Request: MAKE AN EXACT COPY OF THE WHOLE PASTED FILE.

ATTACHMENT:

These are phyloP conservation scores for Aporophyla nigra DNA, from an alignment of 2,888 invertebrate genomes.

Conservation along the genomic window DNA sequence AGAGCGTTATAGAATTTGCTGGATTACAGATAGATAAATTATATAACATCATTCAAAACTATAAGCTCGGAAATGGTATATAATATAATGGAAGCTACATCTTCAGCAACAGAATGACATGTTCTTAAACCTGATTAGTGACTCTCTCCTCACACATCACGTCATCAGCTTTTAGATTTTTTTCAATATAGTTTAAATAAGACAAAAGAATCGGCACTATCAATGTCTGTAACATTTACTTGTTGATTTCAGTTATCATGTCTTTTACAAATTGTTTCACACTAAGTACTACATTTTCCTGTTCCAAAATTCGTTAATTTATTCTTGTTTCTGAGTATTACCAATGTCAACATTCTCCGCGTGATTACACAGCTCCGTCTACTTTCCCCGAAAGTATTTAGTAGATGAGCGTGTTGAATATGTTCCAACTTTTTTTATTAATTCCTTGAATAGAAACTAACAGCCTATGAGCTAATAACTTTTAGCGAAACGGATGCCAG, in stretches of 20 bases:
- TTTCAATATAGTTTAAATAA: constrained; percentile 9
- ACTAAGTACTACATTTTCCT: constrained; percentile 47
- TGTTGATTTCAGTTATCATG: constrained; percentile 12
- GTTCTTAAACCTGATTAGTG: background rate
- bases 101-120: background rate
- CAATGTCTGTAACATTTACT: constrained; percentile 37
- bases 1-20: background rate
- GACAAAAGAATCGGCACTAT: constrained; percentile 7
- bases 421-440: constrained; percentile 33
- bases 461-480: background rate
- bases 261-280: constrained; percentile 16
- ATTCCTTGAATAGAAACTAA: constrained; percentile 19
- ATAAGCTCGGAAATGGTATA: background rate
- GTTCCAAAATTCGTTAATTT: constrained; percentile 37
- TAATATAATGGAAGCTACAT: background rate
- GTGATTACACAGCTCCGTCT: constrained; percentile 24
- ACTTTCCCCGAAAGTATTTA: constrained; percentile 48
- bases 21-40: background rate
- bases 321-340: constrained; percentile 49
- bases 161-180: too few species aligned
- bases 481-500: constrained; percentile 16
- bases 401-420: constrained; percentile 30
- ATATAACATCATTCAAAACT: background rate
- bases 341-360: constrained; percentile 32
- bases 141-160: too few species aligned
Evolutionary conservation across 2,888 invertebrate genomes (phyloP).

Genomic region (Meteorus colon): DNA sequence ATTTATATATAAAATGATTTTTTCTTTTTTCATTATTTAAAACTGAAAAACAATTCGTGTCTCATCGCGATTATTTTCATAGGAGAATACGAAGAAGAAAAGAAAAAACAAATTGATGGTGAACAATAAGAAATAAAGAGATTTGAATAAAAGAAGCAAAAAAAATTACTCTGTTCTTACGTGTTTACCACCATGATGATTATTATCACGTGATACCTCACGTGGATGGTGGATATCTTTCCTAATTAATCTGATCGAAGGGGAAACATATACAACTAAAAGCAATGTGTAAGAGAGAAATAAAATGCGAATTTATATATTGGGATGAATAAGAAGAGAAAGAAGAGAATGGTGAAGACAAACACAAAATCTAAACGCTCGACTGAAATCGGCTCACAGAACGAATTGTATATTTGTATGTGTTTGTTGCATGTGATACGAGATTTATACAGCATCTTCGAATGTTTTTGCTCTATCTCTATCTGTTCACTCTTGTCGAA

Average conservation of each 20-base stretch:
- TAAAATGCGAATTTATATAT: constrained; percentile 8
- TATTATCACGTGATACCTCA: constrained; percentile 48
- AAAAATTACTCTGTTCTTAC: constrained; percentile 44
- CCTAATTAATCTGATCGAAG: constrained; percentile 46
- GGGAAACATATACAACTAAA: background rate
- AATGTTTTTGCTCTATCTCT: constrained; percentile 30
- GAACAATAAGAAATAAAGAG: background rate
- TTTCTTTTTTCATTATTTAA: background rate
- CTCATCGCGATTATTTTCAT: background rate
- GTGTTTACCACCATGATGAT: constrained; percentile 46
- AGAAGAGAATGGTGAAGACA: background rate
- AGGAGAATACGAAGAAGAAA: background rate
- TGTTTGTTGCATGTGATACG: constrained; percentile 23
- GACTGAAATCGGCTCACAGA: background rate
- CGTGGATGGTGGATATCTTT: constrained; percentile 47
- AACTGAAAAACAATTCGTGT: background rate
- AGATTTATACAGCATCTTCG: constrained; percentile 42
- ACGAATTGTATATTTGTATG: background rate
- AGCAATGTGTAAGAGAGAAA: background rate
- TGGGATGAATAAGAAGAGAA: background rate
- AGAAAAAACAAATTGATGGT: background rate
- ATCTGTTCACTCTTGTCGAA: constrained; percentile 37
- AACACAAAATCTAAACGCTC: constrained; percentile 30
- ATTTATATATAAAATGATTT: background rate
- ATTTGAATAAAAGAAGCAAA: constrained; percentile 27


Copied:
These are phyloP conservation scores for Aporophyla nigra DNA, from an alignment of 2,888 invertebrate genomes.

Conservation along the genomic window DNA sequence AGAGCGTTATAGAATTTGCTGGATTACAGATAGATAAATTATATAACATCATTCAAAACTATAAGCTCGGAAATGGTATATAATATAATGGAAGCTACATCTTCAGCAACAGAATGACATGTTCTTAAACCTGATTAGTGACTCTCTCCTCACACATCACGTCATCAGCTTTTAGATTTTTTTCAATATAGTTTAAATAAGACAAAAGAATCGGCACTATCAATGTCTGTAACATTTACTTGTTGATTTCAGTTATCATGTCTTTTACAAATTGTTTCACACTAAGTACTACATTTTCCTGTTCCAAAATTCGTTAATTTATTCTTGTTTCTGAGTATTACCAATGTCAACATTCTCCGCGTGATTACACAGCTCCGTCTACTTTCCCCGAAAGTATTTAGTAGATGAGCGTGTTGAATATGTTCCAACTTTTTTTATTAATTCCTTGAATAGAAACTAACAGCCTATGAGCTAATAACTTTTAGCGAAACGGATGCCAG, in stretches of 20 bases:
- TTTCAATATAGTTTAAATAA: constrained; percentile 9
- ACTAAGTACTACATTTTCCT: constrained; percentile 47
- TGTTGATTTCAGTTATCATG: constrained; percentile 12
- GTTCTTAAACCTGATTAGTG: background rate
- bases 101-120: background rate
- CAATGTCTGTAACATTTACT: constrained; percentile 37
- bases 1-20: background rate
- GACAAAAGAATCGGCACTAT: constrained; percentile 7
- bases 421-440: constrained; percentile 33
- bases 461-480: background rate
- bases 261-280: constrained; percentile 16
- ATTCCTTGAATAGAAACTAA: constrained; percentile 19
- ATAAGCTCGGAAATGGTATA: background rate
- GTTCCAAAATTCGTTAATTT: constrained; percentile 37
- TAATATAATGGAAGCTACAT: background rate
- GTGATTACACAGCTCCGTCT: constrained; percentile 24
- ACTTTCCCCGAAAGTATTTA: constrained; percentile 48
- bases 21-40: background rate
- bases 321-340: constrained; percentile 49
- bases 161-180: too few species aligned
- bases 481-500: constrained; percentile 16
- bases 401-420: constrained; percentile 30
- ATATAACATCATTCAAAACT: background rate
- bases 341-360: constrained; percentile 32
- bases 141-160: too few species aligned
Evolutionary conservation across 2,888 invertebrate genomes (phyloP).

Genomic region (Meteorus colon): DNA sequence ATTTATATATAAAATGATTTTTTCTTTTTTCATTATTTAAAACTGAAAAACAATTCGTGTCTCATCGCGATTATTTTCATAGGAGAATACGAAGAAGAAAAGAAAAAACAAATTGATGGTGAACAATAAGAAATAAAGAGATTTGAATAAAAGAAGCAAAAAAAATTACTCTGTTCTTACGTGTTTACCACCATGATGATTATTATCACGTGATACCTCACGTGGATGGTGGATATCTTTCCTAATTAATCTGATCGAAGGGGAAACATATACAACTAAAAGCAATGTGTAAGAGAGAAATAAAATGCGAATTTATATATTGGGATGAATAAGAAGAGAAAGAAGAGAATGGTGAAGACAAACACAAAATCTAAACGCTCGACTGAAATCGGCTCACAGAACGAATTGTATATTTGTATGTGTTTGTTGCATGTGATACGAGATTTATACAGCATCTTCGAATGTTTTTGCTCTATCTCTATCTGTTCACTCTTGTCGAA

Average conservation of each 20-base stretch:
- TAAAATGCGAATTTATATAT: constrained; percentile 8
- TATTATCACGTGATACCTCA: constrained; percentile 48
- AAAAATTACTCTGTTCTTAC: constrained; percentile 44
- CCTAATTAATCTGATCGAAG: constrained; percentile 46
- GGGAAACATATACAACTAAA: background rate
- AATGTTTTTGCTCTATCTCT: constrained; percentile 30
- GAACAATAAGAAATAAAGAG: background rate
- TTTCTTTTTTCATTATTTAA: background rate
- CTCATCGCGATTATTTTCAT: background rate
- GTGTTTACCACCATGATGAT: constrained; percentile 46
- AGAAGAGAATGGTGAAGACA: background rate
- AGGAGAATACGAAGAAGAAA: background rate
- TGTTTGTTGCATGTGATACG: constrained; percentile 23
- GACTGAAATCGGCTCACAGA: background rate
- CGTGGATGGTGGATATCTTT: constrained; percentile 47
- AACTGAAAAACAATTCGTGT: background rate
- AGATTTATACAGCATCTTCG: constrained; percentile 42
- ACGAATTGTATATTTGTATG: background rate
- AGCAATGTGTAAGAGAGAAA: background rate
- TGGGATGAATAAGAAGAGAA: background rate
- AGAAAAAACAAATTGATGGT: background rate
- ATCTGTTCACTCTTGTCGAA: constrained; percentile 37
- AACACAAAATCTAAACGCTC: constrained; percentile 30
- ATTTATATATAAAATGATTT: background rate
- ATTTGAATAAAAGAAGCAAA: constrained; percentile 27